The important takeaway from the clear strength and leadership exhibited in each of these communities is that a crisis is more of a crisis for Black and Brown people. It doesn’t matter if it is a hurricane, a wildfire, toxic emissions leading to high rates of asthma and other chronic health conditions, flooding, or now a pandemic. Those who are and have been made most vulnerable in the event of an emergency will generally fare the same, despite the specifics of said emergency.
The circumstances are similar in each of these cities,–and in practically every urban community of color in the U.S., for that matter– but different enough to require localized expertise and leadership to mitigate challenges and build resilience to them. The leadership exhibited here reflects the intention to thrive, to move communities past merely “responding to” when a threat is yielding against them, and into a place where they are anticipating and ready to combat threats before they have even manifested.
But, to do this, our leaders require support: financial, early and ongoing access to resources, capacity, and technical assistance.
“It’s incredible how we do more with less. But then it becomes an expectation,” reflects Clemente. This notion of doing more with less has become a toxic trait often worn with honor and associated with grit and survival; but with equity at the core, it is vital that communities get the resources they need so they are in a position to grow and do more with abundance.
Like climate disasters, which exacerbate already difficult conditions, COVID-19 has further unmasked disparities, shining light on the vicious cycle of inequities experienced by so many in everyday life. And as we continue on an unknown path, the era of pandemic we are in now will eventually move into a stage of recovery and rebuilding, and it is guaranteed that these organizations will be at the forefront of those efforts, persevering on and providing resources, support, and hope in a time when it is easy to fall into feelings of depression and helplessness. But will they get all of the support they need?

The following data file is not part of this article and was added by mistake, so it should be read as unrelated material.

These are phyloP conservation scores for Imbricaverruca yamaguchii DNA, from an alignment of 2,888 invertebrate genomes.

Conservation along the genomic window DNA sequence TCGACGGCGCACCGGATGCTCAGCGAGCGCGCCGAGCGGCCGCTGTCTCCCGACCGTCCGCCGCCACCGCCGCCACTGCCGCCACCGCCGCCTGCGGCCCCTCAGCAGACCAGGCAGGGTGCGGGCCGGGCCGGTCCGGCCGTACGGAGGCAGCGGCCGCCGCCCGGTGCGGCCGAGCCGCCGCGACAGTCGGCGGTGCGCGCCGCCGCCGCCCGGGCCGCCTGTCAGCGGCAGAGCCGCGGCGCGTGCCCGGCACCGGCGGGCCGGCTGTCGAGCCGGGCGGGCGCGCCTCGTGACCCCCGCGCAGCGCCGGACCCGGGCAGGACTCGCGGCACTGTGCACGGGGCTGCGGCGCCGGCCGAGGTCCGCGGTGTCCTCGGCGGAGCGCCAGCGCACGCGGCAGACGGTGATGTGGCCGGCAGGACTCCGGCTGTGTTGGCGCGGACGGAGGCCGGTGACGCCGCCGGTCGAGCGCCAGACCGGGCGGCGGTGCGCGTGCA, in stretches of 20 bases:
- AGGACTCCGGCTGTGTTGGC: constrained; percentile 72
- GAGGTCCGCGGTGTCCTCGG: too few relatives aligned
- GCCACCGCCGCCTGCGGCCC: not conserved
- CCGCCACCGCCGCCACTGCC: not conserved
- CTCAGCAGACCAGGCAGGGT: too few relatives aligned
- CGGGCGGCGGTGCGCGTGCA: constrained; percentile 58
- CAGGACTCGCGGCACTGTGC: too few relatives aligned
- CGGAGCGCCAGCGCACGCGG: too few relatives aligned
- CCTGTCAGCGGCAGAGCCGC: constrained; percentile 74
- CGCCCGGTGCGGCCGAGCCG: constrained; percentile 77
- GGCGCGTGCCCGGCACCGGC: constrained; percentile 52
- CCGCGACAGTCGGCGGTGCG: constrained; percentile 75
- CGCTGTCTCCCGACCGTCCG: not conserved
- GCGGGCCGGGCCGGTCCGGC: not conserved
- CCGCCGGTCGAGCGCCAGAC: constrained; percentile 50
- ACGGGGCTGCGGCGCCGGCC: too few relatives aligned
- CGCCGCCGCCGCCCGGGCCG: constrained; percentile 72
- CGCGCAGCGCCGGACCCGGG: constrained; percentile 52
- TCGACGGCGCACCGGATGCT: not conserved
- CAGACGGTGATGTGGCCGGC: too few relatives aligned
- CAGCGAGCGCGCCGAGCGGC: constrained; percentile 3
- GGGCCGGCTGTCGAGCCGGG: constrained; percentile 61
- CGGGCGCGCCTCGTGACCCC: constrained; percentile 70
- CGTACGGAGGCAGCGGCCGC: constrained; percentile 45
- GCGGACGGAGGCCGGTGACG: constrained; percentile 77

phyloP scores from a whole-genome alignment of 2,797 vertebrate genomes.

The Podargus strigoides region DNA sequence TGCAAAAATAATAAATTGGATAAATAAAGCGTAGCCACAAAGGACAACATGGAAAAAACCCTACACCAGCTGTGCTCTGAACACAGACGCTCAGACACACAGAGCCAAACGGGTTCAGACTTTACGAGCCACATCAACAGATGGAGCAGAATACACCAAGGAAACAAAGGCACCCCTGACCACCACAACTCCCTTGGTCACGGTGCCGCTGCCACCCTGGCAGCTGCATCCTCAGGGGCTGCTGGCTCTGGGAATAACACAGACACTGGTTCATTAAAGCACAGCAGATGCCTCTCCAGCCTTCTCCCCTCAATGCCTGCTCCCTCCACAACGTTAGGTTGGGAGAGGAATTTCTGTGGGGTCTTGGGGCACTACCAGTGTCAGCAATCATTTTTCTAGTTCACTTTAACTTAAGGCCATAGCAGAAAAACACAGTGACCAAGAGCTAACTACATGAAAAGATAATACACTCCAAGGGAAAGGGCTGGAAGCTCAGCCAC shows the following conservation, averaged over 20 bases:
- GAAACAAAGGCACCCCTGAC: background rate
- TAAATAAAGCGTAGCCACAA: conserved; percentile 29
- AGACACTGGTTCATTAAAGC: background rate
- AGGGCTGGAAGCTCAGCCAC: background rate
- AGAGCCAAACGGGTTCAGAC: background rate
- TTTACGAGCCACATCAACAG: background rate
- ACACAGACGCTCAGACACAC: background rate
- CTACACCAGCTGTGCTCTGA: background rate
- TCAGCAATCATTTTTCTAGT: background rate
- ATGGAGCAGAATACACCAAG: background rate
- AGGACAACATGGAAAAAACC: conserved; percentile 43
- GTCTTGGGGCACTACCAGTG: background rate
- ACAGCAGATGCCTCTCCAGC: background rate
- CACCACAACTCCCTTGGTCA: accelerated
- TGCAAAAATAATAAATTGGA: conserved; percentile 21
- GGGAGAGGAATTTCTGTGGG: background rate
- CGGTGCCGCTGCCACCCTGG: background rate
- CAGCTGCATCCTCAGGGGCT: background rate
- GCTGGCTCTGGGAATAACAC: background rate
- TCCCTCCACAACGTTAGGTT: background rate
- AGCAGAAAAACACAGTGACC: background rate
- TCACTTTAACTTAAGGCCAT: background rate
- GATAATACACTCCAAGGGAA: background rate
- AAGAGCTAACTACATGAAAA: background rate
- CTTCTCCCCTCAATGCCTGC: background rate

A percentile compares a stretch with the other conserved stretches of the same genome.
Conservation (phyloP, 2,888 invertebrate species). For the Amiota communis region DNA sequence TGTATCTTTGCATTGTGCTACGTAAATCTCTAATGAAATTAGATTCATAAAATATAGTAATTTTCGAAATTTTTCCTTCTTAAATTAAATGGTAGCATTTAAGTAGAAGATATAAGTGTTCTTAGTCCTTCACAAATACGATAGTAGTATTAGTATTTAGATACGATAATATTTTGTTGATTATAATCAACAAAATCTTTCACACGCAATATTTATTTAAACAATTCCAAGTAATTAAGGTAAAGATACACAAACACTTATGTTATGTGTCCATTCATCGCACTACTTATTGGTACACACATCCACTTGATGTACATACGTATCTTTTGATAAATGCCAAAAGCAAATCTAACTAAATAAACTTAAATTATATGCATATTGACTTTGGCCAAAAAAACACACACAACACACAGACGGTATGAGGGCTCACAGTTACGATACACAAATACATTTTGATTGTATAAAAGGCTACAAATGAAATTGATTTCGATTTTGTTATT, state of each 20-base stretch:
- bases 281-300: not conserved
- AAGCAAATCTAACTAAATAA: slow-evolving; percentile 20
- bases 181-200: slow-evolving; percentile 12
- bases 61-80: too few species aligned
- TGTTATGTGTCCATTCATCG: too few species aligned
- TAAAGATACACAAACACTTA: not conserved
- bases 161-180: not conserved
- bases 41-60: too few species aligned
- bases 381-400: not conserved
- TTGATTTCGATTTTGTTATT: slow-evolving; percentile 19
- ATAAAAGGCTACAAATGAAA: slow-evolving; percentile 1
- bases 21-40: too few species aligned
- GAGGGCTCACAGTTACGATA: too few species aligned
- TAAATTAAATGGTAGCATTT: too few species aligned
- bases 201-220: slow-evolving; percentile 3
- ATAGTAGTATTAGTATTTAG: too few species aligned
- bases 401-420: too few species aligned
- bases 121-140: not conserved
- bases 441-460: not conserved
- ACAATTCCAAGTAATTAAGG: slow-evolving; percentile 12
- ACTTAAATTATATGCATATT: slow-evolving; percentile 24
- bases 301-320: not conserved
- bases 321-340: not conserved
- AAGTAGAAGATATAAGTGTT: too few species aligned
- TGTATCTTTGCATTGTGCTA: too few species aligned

While it isn’t entirely clear what the future holds, these community leaders are already thinking ahead and preparing for the next stages of this crisis–and using what they are learning to forge a path forward for future iterations of their implementation work through the PRC.
ECN has already responded to the needs of communities in the east side of Detroit in a way that mimics some aspects of a resilience hub. Their implementation project will bring a fully equipped and operational hub to reality by creating the stability and infrastructure of resilience hubs from which they’ll be able to coordinate all their operations in the midst of a climate crisis and as we continue to navigate the pandemic. Nos Quedamos, in addition to moving forward its plan for a resilience hub in the South Bronx Melrose Commons community, is also advancing several strategies and techniques for building community resilience that center community education, resident engagement, and now the extended lens of emergency management for emergencies of all kinds. HCS continues to address urban flooding through its proven techniques for mitigating stormwater and promoting green infrastructure. These techniques will especially alleviate the compounding stressors of managing a pandemic in the midst of the upcoming hurricane season. It is Angela Chalk’s parting words that make clear how sheer will, perseverance, hope and thoughtful servant leadership—traits exhibited by them all–keep these communities whole, even when things are unfathomably difficult.
“We’re resilient. We’re still working,” she said. “Hopefully when all this is put back in pandora’s box, there will be some models wherein we can all thrive, all around the country.” Right on. In the name of resilience–in the name of survival–the work has not and cannot stop.